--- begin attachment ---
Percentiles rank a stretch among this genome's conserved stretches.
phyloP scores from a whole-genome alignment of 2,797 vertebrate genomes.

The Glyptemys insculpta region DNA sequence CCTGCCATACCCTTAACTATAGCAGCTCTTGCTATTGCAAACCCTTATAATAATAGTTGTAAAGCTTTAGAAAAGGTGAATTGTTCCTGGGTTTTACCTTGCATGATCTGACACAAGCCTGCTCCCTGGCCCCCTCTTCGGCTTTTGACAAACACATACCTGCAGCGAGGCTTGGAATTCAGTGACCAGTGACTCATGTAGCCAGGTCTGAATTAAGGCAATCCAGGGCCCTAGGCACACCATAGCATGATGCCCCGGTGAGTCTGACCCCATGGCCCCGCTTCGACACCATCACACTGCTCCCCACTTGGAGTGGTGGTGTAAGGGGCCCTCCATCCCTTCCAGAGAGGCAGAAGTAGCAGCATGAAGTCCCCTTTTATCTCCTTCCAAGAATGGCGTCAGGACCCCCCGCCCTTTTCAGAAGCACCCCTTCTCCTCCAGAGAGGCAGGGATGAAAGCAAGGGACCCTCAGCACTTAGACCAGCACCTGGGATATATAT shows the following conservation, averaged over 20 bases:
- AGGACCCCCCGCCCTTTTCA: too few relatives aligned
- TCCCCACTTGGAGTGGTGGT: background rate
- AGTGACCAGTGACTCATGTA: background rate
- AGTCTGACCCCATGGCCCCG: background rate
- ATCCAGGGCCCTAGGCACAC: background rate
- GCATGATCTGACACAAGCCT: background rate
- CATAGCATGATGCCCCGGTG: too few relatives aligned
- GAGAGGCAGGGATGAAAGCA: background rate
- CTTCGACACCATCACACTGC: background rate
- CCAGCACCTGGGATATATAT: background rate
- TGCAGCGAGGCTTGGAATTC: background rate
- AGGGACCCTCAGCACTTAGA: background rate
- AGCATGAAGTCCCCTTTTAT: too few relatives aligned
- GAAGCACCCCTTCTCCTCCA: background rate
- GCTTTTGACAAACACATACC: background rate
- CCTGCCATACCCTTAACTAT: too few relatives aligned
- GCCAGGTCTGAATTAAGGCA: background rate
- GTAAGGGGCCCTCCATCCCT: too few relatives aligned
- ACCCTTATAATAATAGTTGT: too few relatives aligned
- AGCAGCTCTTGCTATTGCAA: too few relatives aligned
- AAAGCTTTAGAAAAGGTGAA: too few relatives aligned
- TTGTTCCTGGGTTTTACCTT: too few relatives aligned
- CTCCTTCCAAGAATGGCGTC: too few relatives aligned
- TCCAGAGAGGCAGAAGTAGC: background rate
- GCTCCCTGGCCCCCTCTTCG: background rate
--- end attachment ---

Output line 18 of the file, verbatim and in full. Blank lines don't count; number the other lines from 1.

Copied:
- GCTTTTGACAAACACATACC: background rate